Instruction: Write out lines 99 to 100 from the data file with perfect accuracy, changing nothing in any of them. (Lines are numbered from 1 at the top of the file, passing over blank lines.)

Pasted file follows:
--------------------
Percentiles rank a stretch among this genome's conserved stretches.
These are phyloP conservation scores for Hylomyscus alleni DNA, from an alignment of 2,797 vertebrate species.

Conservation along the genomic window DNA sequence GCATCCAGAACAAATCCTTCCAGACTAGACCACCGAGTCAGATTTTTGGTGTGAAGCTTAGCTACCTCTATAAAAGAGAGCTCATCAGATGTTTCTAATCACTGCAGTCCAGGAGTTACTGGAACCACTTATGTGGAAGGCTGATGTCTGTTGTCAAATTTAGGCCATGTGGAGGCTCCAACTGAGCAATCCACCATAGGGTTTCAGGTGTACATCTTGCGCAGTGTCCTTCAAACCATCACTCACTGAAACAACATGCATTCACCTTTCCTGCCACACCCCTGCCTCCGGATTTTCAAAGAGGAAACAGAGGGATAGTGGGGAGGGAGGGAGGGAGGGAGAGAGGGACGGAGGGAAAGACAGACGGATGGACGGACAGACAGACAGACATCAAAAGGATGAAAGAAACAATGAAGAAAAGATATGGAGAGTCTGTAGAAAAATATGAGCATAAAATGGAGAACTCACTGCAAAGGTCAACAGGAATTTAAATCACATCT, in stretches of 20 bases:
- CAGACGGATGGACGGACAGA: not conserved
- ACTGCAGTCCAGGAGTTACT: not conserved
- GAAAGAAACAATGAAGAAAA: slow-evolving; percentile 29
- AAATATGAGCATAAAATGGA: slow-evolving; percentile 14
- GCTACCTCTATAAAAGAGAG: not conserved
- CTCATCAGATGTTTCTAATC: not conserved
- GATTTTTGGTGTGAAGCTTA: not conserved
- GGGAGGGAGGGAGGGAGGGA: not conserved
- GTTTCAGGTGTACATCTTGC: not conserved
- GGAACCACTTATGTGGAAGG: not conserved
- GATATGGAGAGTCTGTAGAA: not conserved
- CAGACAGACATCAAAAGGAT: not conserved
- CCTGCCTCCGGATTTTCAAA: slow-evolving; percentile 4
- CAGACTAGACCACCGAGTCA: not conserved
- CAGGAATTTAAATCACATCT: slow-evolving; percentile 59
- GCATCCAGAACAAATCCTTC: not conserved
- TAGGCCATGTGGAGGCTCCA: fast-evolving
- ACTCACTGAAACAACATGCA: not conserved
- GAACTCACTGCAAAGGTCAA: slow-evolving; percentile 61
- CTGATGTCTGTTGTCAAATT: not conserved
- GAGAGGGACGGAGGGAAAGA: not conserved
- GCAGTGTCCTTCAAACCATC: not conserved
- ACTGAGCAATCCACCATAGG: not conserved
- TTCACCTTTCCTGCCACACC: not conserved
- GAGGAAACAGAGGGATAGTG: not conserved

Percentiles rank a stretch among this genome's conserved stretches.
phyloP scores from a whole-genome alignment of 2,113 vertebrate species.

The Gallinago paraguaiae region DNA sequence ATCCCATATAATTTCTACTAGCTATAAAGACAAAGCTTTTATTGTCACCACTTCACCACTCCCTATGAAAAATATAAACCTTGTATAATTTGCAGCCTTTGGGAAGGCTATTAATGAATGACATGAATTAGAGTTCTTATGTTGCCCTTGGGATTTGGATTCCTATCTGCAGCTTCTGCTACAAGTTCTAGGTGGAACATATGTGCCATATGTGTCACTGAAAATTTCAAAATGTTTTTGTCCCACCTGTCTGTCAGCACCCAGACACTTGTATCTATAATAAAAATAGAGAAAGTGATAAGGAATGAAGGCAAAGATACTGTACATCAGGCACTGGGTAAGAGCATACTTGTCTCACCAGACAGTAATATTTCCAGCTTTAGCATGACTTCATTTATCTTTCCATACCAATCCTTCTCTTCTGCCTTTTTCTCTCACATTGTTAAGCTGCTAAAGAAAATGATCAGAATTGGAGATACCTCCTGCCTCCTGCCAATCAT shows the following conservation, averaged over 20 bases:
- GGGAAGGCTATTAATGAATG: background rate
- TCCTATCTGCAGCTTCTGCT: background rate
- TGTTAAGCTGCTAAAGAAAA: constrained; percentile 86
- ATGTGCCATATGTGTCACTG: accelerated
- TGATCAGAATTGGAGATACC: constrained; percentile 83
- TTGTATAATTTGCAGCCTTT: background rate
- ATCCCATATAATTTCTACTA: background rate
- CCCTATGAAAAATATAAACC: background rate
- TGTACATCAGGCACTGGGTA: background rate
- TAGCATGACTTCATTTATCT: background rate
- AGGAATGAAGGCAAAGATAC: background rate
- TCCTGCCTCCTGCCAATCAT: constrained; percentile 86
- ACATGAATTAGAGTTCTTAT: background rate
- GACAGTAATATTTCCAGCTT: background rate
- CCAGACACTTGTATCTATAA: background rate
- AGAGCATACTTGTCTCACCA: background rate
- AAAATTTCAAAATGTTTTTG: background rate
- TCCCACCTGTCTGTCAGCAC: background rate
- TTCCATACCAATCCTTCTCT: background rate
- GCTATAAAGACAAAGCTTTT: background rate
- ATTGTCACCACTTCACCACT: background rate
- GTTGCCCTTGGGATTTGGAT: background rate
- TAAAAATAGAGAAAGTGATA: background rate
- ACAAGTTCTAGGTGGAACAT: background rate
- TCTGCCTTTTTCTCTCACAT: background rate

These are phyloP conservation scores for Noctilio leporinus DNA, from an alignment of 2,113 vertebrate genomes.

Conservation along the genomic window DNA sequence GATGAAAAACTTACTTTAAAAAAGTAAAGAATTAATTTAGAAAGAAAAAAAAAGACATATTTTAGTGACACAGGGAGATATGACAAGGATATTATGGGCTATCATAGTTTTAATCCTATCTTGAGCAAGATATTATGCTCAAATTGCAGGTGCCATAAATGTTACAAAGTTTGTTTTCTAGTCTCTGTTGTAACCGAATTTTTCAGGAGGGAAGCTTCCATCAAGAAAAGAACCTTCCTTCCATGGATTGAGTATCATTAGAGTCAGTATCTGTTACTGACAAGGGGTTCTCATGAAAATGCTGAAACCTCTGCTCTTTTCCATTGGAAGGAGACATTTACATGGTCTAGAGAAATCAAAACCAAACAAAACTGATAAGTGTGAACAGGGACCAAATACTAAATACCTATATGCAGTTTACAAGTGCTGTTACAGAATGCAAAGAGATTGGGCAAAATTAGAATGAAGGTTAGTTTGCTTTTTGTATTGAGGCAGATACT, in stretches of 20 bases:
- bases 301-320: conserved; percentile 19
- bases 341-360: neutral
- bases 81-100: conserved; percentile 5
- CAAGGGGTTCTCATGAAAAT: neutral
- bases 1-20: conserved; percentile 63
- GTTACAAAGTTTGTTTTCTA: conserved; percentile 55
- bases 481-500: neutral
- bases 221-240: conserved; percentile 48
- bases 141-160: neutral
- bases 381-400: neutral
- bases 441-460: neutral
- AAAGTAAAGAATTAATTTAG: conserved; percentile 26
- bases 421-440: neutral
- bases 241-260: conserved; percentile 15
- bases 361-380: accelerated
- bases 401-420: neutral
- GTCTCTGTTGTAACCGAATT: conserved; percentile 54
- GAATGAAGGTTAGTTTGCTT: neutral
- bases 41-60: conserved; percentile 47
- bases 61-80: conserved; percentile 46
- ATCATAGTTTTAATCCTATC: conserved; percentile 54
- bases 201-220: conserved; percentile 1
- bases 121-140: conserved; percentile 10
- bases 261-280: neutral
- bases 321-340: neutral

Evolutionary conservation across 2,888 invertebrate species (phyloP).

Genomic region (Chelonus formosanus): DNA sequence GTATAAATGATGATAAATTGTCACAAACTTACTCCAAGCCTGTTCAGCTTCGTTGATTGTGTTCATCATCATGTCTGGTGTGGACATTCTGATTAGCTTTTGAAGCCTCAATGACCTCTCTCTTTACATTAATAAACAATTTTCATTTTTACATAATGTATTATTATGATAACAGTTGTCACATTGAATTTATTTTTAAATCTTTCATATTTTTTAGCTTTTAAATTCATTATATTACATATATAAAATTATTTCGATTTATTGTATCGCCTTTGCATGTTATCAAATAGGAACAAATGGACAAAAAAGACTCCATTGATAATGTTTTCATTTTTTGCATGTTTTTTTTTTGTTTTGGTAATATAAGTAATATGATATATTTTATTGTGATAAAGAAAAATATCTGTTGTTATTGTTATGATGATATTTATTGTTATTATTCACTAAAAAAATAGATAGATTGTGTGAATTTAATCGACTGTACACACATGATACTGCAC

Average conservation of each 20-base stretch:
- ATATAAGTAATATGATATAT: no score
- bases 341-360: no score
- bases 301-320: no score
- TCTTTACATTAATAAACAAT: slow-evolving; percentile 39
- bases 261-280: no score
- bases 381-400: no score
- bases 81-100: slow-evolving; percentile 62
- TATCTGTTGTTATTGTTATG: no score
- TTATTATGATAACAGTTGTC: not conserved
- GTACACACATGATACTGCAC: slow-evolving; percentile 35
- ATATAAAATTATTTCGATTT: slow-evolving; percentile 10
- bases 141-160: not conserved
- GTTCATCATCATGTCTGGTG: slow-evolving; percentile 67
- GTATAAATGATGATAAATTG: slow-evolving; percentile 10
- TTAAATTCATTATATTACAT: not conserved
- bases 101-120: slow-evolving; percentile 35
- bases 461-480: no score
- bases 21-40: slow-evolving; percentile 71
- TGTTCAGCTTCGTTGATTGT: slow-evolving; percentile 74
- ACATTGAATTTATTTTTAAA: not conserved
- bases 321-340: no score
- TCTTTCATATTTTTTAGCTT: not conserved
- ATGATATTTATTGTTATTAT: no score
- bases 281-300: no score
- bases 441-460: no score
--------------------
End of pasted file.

- GTTCATCATCATGTCTGGTG: slow-evolving; percentile 67
- GTATAAATGATGATAAATTG: slow-evolving; percentile 10